Psoriasis is a chronic, often lifelong inflammatory skin disease that affects as many as 7.5 million Americans and 125 million people worldwide.1 Traditional treatments, such as topical applications, phototherapy, methotrexate, and cyclosporine have the potential to be ineffective, inconvenient or toxic after long-term use.2 Improvements in the understanding of the pathogenesis of psoriasis have allowed for the development of treatment strategies that act on specific components of the immune system.2 As tumor necrosis factor-α (TNF-α ) plays a key role in the etiopathogenesis of psoriasis, anti-TNF-α biologic agents are now used increasingly as an effective, longterm treatment of psoriasis.3
However, there have been some concerns regarding the safety of anti-TNF-α agents. Anti-TNF-α agents have recently been reported to induce thrombocytopenia. Reports of this adverse event had been sporadic until a retrospective, observational study of 93 patients by Brunasso et al. reported a 5.97 percent (4 of 67 patients, 95% CI, 0% to 8.59%) rate of thrombocytopenia occurrence among their cohort of patients receiving anti-TNF-α agents for psoriasis and psoriatic arthritis.4
The anti-TNF-α biologic drugs that are currently approved by the U.S. Food and Drug Administration (FDA) include three agents that are unique in structure, development and mechanism.
Etanercept is a recombinant human TNF-α receptor protein fused with the FC portion of IgG1 and adalimumab is a fully human anti-TNF-α monoclonal antibody.2 Infliximab is a chimeric mouse-derived monoclonal IgG1 antibody with human constant and murine variable components.5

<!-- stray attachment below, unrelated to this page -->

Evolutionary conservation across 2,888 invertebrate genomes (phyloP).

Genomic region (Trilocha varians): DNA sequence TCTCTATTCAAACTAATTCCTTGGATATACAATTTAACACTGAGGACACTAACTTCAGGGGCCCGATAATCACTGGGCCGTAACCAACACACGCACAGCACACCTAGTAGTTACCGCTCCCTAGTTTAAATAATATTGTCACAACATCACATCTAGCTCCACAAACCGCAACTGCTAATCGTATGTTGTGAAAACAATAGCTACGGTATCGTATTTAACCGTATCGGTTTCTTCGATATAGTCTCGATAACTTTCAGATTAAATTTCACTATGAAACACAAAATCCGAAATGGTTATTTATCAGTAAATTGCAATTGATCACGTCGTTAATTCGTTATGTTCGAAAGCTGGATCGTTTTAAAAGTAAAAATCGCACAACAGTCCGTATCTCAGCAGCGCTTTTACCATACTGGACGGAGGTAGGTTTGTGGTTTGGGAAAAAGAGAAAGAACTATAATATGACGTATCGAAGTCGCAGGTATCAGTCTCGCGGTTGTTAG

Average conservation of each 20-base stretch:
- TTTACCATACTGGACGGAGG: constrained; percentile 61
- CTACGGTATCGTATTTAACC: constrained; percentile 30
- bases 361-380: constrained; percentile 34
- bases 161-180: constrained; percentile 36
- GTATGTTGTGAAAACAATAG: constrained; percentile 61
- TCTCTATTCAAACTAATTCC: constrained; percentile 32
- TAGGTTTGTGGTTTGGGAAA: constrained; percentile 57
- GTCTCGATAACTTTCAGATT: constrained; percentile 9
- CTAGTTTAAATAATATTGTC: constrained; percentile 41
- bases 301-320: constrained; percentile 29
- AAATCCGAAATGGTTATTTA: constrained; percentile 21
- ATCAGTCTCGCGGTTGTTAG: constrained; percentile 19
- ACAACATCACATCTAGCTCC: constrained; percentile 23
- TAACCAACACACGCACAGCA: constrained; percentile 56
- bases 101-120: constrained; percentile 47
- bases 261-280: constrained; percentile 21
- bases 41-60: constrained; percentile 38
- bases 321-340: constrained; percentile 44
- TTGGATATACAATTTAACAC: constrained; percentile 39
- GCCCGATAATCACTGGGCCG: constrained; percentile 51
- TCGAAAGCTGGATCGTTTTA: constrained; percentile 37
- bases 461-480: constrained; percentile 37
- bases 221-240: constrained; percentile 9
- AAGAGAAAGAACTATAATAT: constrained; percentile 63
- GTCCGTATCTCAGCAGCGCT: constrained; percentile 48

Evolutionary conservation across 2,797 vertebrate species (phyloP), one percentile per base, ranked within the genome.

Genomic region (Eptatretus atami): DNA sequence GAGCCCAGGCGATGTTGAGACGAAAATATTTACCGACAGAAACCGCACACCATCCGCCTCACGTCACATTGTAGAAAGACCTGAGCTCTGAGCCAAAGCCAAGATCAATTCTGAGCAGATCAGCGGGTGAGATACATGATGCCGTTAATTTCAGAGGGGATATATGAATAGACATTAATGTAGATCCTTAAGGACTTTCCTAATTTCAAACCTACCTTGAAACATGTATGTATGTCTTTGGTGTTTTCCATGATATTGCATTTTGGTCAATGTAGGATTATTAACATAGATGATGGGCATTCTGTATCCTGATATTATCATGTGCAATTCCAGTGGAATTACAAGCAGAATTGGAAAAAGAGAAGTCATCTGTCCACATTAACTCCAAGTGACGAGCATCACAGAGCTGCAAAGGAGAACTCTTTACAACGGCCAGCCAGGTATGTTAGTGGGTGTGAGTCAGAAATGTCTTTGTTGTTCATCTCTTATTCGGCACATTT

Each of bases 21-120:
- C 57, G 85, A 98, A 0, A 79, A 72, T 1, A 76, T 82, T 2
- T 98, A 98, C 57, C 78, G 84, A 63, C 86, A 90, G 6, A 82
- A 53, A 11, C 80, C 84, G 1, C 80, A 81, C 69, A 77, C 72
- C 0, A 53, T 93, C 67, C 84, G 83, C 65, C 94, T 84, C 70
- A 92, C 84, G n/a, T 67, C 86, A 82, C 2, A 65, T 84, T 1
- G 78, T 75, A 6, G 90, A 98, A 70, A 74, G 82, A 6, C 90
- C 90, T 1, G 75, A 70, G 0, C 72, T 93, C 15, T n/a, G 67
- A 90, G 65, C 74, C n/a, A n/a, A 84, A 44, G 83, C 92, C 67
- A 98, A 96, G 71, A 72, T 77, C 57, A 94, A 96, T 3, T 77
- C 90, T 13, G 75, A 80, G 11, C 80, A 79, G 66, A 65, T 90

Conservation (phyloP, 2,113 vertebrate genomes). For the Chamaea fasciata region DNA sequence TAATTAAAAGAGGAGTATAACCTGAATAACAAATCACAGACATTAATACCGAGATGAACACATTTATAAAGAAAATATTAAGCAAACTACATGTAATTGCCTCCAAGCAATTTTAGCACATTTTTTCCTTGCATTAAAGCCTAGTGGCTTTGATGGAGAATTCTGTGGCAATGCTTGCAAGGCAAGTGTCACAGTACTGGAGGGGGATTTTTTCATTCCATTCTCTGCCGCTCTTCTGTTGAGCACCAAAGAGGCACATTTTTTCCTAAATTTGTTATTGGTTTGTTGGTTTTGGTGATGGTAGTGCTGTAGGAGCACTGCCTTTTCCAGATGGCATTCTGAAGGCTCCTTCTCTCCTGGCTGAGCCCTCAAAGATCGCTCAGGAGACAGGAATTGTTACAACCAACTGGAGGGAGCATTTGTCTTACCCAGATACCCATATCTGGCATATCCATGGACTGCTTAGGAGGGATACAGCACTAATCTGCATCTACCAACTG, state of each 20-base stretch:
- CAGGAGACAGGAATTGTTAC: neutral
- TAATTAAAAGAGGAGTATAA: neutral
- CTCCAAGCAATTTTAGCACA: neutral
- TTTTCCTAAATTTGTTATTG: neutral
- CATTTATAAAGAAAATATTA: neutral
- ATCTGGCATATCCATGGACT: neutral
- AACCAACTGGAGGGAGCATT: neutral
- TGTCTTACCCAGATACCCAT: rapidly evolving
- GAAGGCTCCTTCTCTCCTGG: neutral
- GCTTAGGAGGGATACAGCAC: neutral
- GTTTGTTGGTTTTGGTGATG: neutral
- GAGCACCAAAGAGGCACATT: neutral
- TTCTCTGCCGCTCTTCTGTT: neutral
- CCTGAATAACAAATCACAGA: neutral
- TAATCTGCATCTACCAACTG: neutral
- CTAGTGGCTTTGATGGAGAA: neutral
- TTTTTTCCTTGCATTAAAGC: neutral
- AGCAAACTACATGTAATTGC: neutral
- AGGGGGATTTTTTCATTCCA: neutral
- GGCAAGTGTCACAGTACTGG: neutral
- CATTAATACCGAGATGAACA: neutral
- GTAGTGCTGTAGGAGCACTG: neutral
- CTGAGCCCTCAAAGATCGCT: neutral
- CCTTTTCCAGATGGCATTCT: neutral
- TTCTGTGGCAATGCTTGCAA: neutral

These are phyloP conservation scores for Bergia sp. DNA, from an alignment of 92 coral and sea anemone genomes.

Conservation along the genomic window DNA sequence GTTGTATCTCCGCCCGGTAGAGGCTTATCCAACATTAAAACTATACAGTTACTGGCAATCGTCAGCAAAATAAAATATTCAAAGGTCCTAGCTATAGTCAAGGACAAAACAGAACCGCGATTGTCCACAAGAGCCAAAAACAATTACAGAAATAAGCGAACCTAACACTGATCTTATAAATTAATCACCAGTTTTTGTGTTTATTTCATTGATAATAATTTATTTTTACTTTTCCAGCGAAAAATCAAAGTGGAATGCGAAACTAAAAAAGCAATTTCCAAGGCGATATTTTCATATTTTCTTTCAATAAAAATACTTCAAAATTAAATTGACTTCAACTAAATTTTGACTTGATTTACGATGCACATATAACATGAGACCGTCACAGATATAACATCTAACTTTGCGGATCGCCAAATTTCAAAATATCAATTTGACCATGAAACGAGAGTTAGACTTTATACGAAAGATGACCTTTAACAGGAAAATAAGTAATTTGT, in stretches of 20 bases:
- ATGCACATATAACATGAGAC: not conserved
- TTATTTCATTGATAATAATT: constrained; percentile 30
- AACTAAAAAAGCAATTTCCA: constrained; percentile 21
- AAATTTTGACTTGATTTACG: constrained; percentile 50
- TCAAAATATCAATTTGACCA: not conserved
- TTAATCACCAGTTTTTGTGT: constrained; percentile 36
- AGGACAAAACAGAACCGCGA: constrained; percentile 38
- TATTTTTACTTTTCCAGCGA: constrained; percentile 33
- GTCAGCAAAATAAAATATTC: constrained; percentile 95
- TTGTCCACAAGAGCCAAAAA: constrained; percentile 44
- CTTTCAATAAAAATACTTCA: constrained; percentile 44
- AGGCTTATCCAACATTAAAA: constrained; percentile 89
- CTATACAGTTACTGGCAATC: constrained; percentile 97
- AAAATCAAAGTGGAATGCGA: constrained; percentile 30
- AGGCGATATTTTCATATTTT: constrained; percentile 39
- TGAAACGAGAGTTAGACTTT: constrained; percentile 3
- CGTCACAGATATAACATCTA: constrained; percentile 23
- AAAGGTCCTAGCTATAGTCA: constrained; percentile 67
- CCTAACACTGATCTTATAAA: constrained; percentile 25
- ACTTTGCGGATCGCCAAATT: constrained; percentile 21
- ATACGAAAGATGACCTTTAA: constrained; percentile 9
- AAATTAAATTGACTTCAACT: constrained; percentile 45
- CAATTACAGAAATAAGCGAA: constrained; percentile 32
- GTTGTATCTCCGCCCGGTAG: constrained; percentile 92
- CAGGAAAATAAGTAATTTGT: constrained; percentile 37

A fourth biologic agent not of the anti-TNF-α class, efalizumab, was also included in the study by Brunasso et al. It is a recombinant monoclonal antibody targeting the CD11a subunit of the lymphocyte function-associated antigen 1 (LFA-1) integrin that mediates T-cell adhesion.2 Efalizumab was withdrawn from the worldwide market in 2009 due to reports of progressive multifocal leukoencephalopathy in long-term users of the drug.
The present study was conducted to evaluate the frequency of thrombocytopenia among psoriasis patients treated with any of the three anti-TNF-α agents. We sought to expand on the findings by Brunasso et al. and to substantiate or refute the reported rate of thrombocytopenia related to the use of anti- TNF-α drugs for psoriasis in a larger patient group.
A retrospective chart review was performed of 187 psoriatic patients (male:female=93:94; mean age 47; median age 40; range 18â€“76) treated with anti-TNF-α agents at the Adult Dermatology Clinic, Baylor College of Medicine, Houston, Texas during the period from December 2000 to November 2009.
Among all patients, 143 had received adalimumab, 81 had received infliximab, and 43 had received etanercept. Of the 187 patients, 126 had received only one anti-TNF-α agent, 47 had received two anti-TNF-α agents, and 14 had received all three anti-TNF-α agents over the course of their treatment. Thirteen